It was devilishly good.


Tuesday, May 18, 2010

Sticky Fingers

Not a reprise of the Rolling Stones' album; rather, a comment on how delicious those cupcakes were at last weekend's wedding! Here are the bride and groom just after gently feeding each other bites of their specially-made wedding cupcake (which, by the way, I heartily approve of - I hate it when either bride or groom makes a mess of the other just to showboat).

They are pretty cute, aren't they? No, not the cupcakes, silly!

Monday, May 17, 2010

Kid-Friendly Wedding Fun

Remember those goopy white wedding cakes, the ones with flavorless, overly sweet Crisco icing and bland, pale cake? Thank heavens today's brides are thinking outside of the cake box!

Here's the wedding cake we guests enjoyed at the wedding of a young cousin of mine last weekend. The big cupcake on the top is the one the blissful couple cut and fed daintily to each other. It was obviously quite tasty, as they were licking their fingers afterward. The rest were fallen upon by the guests and consumed with gusto.

Top to bottom, there were lemon, snickerdoodle, carrot cake and chocolate cupcakes, some mini and some larger size to suit the various tastes and appetites. Each was prettily decorated to add to the festive air.

The numerous little kids at the wedding enjoyed the wide lawns to play in, the inflatable jumpy castle, the swing, the clown who painted tattoos on their arms and the goody bags filled with amusements for them that the thoughtful bride and groom provided. It turns out that it is possible to enjoy having young children at a wedding - you just have to give them plenty to do and a great venue to do it in!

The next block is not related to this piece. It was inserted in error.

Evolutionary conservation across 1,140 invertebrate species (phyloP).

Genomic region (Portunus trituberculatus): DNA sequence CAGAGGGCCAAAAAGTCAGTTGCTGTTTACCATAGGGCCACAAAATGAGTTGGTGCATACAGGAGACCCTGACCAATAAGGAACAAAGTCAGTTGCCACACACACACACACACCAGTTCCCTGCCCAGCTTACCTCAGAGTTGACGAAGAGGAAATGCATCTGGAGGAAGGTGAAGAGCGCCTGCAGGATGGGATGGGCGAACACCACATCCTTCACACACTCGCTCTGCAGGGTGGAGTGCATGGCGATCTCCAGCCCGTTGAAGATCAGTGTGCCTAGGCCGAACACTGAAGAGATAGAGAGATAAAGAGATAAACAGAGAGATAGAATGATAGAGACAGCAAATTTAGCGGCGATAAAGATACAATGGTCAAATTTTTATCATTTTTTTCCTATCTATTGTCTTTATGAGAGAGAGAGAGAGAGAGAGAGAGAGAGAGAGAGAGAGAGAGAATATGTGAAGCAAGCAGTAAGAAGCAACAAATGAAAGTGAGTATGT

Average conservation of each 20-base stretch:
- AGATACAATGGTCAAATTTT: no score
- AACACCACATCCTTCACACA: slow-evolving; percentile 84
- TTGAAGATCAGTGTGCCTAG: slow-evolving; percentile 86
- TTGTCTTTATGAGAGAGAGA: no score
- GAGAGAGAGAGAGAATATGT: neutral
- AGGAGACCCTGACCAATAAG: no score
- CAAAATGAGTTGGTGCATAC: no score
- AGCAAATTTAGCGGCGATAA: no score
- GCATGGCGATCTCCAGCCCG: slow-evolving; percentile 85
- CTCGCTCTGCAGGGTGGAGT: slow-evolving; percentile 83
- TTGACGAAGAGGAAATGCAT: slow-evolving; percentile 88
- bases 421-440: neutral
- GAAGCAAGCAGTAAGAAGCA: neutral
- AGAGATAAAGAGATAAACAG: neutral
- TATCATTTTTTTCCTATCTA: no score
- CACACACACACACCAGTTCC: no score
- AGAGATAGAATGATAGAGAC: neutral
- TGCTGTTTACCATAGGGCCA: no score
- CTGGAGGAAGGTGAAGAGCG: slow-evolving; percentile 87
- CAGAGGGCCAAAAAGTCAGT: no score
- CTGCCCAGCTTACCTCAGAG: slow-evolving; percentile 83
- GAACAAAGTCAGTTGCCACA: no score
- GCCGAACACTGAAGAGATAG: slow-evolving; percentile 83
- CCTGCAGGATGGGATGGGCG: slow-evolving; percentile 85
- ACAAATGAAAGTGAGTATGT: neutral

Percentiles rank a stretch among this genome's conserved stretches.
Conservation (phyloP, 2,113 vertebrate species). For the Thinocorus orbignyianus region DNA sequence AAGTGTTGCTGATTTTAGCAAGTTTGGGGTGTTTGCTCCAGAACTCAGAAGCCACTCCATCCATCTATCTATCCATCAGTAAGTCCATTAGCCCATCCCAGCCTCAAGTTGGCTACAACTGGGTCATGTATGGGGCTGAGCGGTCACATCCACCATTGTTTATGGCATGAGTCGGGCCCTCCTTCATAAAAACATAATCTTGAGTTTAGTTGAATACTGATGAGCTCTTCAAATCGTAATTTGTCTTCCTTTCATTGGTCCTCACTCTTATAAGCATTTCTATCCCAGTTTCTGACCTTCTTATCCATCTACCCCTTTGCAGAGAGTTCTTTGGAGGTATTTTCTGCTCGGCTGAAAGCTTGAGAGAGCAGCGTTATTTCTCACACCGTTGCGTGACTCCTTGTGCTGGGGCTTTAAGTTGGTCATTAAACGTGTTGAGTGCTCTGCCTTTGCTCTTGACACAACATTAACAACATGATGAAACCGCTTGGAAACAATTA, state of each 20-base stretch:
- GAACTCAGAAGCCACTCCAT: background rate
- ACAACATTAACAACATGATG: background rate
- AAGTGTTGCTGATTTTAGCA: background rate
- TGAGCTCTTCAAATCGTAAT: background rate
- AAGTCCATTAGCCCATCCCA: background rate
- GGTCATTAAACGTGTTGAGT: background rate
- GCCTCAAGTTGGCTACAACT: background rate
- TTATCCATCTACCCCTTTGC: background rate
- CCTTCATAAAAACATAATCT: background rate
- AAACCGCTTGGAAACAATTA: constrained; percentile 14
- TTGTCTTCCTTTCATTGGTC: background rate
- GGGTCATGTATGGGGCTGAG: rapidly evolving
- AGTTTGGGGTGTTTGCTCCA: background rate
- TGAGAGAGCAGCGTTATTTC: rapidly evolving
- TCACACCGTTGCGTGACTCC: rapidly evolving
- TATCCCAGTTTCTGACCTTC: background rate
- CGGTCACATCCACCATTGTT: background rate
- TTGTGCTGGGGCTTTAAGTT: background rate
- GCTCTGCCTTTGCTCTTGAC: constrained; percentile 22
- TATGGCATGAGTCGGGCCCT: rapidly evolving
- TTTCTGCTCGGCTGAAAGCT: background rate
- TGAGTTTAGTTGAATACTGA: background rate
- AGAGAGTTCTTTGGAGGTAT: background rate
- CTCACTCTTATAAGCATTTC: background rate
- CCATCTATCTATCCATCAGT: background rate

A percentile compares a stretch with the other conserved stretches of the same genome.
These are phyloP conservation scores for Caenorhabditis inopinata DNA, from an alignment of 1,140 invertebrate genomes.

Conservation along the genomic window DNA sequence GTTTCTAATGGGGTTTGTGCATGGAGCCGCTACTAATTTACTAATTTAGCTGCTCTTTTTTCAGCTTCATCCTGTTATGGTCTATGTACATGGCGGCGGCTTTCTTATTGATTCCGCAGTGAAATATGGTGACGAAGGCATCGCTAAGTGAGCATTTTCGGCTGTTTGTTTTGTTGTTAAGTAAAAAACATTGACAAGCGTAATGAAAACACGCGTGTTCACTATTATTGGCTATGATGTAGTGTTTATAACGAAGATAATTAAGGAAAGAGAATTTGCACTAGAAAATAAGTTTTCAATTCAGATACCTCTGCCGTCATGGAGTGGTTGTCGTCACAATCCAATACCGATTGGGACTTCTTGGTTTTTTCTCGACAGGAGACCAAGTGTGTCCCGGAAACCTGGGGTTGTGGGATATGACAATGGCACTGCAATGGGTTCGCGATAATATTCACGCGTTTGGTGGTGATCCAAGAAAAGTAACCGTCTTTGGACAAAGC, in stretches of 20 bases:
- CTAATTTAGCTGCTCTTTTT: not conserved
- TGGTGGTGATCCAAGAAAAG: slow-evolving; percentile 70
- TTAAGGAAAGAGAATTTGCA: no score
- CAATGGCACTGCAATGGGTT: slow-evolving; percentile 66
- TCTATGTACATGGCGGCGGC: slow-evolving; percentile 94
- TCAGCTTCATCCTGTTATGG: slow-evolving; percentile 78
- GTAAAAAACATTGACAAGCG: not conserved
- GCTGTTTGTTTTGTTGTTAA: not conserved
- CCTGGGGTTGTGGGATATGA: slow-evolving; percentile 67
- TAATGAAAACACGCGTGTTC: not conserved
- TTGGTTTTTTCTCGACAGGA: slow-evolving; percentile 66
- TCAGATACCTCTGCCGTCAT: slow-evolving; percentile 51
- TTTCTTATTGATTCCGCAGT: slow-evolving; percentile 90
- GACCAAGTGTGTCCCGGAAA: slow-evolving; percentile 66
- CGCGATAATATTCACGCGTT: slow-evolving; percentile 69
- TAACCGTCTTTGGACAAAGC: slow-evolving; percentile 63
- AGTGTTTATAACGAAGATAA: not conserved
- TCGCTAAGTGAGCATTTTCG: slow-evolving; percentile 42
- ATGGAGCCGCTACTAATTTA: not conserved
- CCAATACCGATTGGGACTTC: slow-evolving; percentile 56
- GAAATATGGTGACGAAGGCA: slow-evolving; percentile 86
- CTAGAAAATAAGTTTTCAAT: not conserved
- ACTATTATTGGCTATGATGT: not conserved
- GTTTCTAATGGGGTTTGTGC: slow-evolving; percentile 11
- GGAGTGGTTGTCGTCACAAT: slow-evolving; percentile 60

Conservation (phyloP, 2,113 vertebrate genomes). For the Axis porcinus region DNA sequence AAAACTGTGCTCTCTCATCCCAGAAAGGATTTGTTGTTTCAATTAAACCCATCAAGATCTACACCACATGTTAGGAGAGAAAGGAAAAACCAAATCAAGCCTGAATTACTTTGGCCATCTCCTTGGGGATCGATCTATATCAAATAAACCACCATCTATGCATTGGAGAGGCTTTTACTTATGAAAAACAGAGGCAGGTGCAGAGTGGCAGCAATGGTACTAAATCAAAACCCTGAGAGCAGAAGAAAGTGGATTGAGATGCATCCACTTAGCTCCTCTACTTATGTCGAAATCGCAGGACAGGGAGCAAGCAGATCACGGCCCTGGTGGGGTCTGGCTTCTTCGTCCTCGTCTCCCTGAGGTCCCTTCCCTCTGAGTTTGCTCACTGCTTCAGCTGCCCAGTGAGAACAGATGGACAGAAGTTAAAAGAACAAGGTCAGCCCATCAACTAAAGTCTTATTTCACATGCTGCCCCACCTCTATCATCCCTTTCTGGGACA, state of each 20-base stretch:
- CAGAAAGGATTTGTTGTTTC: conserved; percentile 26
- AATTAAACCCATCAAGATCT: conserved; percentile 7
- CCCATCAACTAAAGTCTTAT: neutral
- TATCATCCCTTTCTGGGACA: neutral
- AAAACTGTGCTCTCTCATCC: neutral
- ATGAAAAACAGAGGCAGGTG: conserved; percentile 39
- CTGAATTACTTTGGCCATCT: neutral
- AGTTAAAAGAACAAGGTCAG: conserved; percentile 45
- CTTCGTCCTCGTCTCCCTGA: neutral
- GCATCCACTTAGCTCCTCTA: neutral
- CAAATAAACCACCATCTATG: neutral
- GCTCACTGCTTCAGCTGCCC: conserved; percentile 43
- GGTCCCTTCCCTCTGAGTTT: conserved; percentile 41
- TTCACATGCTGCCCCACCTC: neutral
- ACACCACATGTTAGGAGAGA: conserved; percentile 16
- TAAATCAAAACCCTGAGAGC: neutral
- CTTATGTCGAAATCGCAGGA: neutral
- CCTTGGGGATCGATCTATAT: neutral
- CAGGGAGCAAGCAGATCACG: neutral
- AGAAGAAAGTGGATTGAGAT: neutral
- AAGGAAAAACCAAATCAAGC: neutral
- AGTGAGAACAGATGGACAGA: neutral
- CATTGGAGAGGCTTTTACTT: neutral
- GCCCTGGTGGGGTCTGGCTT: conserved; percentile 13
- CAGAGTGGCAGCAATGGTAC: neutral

They also loved the kid-sized cupcakes; they slipped in between the grownups to seize and carry away their prizes.

Thanks to cousin Jan who shared some of the mini cupcakes with me, I got to taste them all. I can recommend this approach to wedding cakes - it's playful and joyous as well as providing variety for guests to choose from.

I'm hoping the goopy white wedding cakes are a thing of the past. Bring on the carrot cake, the snickerdoodle, the lemon, the chocolate, and let's get this party started!

Sunday, May 16, 2010


Last week, I found the neatest little cut of beef chuck - a little roundish bone surrounded by about three inches of meat. It made a nifty diminutive stew-for-two, plus leftovers and enviable goozle.

I made this stew with the usual cast of characters - onion, garlic, potatoes, carrots - and had some nice button mushrooms so I threw them in to the mix, too, and they added a fillip that previous stews had not enjoyed.

I had read in Bill Buford's book, "Heat," that restaurants sear their meat harder than home cooks do and that's where they get all the flavor - on the razor edge between burning and caramelization - so I seared the bejeebers out of this meat before removing it, adding the onion, garlic and mushrooms for a quick browning, then added the liquid for a long, slow braise. I also simmered the stewette in beef broth rather than water - makes a fine difference when you add flavors to flavors, doesn't it? Some fresh thyme snipped from the garden, flowers and all, was the main herb.

My Beloved relished the marrow in the bone; my favorite part was the goozle, which I sipped and sopped up with some herbed bread. This little stewette was as much soup as it was stew, and delicious either way.


Saturday, May 15, 2010

Hawaiian Soul Food

Hawaii is my heart's home. I have lived there twice, once as a little girl and again in my twenties, and because I have had the good fortune to have family living there for the past 30 years or so, I visit frequently.